Good Intentions Does not Always Mean Good Policy

How often do negative studies influence our behavior, or better yet our policies? For those of you that are familiar with the work I have published, you know that I published a lot of material focused on MRSA; emerging resistance, community-emergence, burden of disease, attributable cost, risk factors, and on.  I was in a position at CDC to access and synthesize a lot of data, with a goal of putting the problem in perspective and ideally affect policy. Well intended as it was, I remember very clearly in mid-2007 when policy got way ahead of the science. Two independent (but related) events occurred on October 16-17, 2007 that led to several years of a watershed of policy developments. Although I give a huge amount of credit to the very passionate and important patient advocates and consumers that built momentum for the policies – but with hindsight the policy inertia was really overcome when a senior student at Staunton River High School died on October 16 from MRSA sepsis—MRSA he acquired in the community. The press linked that death to Dr. Elizabeth Bancroft’s editorial that same week stating “…more people die of MRSA in the U.S. than of AIDS” published on October 17. Many of us see much of the public reporting and mandatory reporting policies have opened up real pathways for additional hospital resources to invest in HAI prevention. However all of us should recognize some policies of that era are likely in place that really should be re-examined. 

One of these is the Illinois 210 ILCS 83/ legislation requiring all patients admitted to intensive care units be screened for MRSA by nasal active surveillance testing (AST). Lin and colleges just published a negative study with a lot of important findings. To many, the findings will not be a surprise (CID May 15 2018, pp 1535-1539)

  • Lin worked with 51 intensive care units at 25 hospitals over 5 years starting within months of enactment of this mandate to evaluate any changes in ICU MRSA prevalence through periodic point prevalence surveys performed by trained study staff during the time of this mandate. The study was a quasi-experimental time series evaluation but without a real before observation group and no control group. However, I believe that any impact would have been additive over time – the first year would have been a sort of wash in period for an intervention as broad in participation as this.  They sampled 3909 patients having the power to even detect an absolute difference in carriage as small as a 1.9% change in prevalence (eg, 10% vs 8.1%) – but they detected none. No change in prevalence of MRSA on these patients.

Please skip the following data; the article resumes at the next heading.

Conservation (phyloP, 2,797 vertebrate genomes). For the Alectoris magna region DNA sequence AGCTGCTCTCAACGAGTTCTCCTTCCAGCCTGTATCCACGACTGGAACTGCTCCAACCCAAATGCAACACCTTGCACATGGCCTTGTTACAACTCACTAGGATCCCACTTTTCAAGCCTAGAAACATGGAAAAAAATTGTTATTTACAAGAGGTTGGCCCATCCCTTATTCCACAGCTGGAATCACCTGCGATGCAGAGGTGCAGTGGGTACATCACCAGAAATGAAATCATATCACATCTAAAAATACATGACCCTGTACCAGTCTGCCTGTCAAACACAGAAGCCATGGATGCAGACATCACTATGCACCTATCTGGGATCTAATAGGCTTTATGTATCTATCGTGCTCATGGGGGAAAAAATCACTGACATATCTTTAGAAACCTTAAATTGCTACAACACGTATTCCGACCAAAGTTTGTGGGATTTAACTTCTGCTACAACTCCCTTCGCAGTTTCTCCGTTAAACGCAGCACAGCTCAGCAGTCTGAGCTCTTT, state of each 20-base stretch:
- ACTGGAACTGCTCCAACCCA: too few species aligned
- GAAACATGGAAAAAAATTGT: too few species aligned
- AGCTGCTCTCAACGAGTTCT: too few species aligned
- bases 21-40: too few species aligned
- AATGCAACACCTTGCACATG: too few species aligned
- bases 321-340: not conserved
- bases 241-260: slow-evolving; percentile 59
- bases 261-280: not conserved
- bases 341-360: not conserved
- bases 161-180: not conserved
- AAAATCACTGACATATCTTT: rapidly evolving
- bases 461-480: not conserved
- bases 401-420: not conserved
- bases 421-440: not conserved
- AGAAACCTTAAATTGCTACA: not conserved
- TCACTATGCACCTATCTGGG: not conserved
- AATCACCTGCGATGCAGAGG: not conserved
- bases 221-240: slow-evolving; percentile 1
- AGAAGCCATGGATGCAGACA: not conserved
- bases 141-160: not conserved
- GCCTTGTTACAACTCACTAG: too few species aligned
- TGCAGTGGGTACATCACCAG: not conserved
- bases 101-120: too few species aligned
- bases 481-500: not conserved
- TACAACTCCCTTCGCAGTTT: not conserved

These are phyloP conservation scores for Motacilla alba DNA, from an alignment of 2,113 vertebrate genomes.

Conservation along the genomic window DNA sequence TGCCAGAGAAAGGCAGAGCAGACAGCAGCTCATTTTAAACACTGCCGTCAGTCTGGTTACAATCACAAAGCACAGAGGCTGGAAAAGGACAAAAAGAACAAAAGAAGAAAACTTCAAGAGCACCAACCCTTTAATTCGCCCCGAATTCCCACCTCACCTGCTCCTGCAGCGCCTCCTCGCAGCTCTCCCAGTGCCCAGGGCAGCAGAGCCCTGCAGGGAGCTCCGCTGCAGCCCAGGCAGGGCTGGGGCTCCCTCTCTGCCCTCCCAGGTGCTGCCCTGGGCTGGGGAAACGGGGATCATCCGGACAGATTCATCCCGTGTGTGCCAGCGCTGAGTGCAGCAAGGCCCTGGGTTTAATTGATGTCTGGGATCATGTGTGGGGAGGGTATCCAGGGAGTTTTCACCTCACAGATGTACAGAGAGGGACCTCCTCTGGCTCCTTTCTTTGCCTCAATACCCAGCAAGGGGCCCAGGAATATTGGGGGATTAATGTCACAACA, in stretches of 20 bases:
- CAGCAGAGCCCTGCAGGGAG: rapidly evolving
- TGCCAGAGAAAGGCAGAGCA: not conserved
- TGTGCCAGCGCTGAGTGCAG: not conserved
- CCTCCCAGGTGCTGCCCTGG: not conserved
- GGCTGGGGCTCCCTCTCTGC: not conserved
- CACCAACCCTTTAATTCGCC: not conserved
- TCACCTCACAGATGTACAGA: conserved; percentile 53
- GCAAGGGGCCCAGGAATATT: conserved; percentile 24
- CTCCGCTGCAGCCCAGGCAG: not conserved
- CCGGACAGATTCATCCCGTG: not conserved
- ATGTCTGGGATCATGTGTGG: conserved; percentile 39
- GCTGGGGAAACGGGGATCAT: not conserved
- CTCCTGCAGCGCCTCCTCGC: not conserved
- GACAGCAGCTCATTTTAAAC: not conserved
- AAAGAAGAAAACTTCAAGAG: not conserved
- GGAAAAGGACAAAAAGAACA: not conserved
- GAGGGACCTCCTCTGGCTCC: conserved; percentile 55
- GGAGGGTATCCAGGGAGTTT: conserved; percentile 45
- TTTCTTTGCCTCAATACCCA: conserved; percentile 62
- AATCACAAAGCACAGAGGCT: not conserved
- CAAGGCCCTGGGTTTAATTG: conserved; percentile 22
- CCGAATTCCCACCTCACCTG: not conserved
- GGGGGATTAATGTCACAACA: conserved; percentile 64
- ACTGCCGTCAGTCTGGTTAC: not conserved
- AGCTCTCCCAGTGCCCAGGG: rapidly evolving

• Compliance was high overall (93%), admission prevalence was comparable to other studies (9.7%), and overall, at any given survey of known positive patients and unknown, 11.1% were positive in any given month, in any given year of this study.  Sure, time to placement of contact precautions lagged from test turnaround time or from time to test result to actual placement of precautions, but most notably the mandated testing was only 84% sensitive compared to best testing methods  employed by the study investigators. This is the real world after all.

  • While these ICUs have invested time, effort, and money into these admission swabbing and targeted placement of contact precautions, the prevalence of MRSA carriage has not budged in these intensive care unit patients.

There may be many reasons the hospitals in Illinois overall are seeing an estimated 30% decrease in their hospital-onset MRSA BSI (as most states are) since the 2010 NHSN baseline, but admission screening isn’t one of them. Maybe its CLABSI prevention, or that uptake of the percentage of study patients receiving CHG baths. However, this study suggests it was not the mandated AST for all ICU patients admitted to the ICU. These patients are bringing their MRSA in with them, let’s free up staff time to prevent the infections.

I know there are many major federal policies we all can be passionate about changing or starting, these are crazy days. But when the scientific evidence is so strong illustrating that a very well-intended policy regarding use of nursing and infection control resources does not have the intended impact – change it. Nursing care can better be spent caring for patients, practicing best infection control for all patients in these intensive care units. 


  1. Totally agree. I wonder what other interventions are pursued/continued/pushed based on good intentions instead of good science. Unfortunately, not all interventions can be studied this rigorously but the evaluation is critical to inform what to continue and what to stop. As has been discussed on this blog previously, no intervention is free, and there's the time, cost, and focus aspects that can take away from things that could be more effective.


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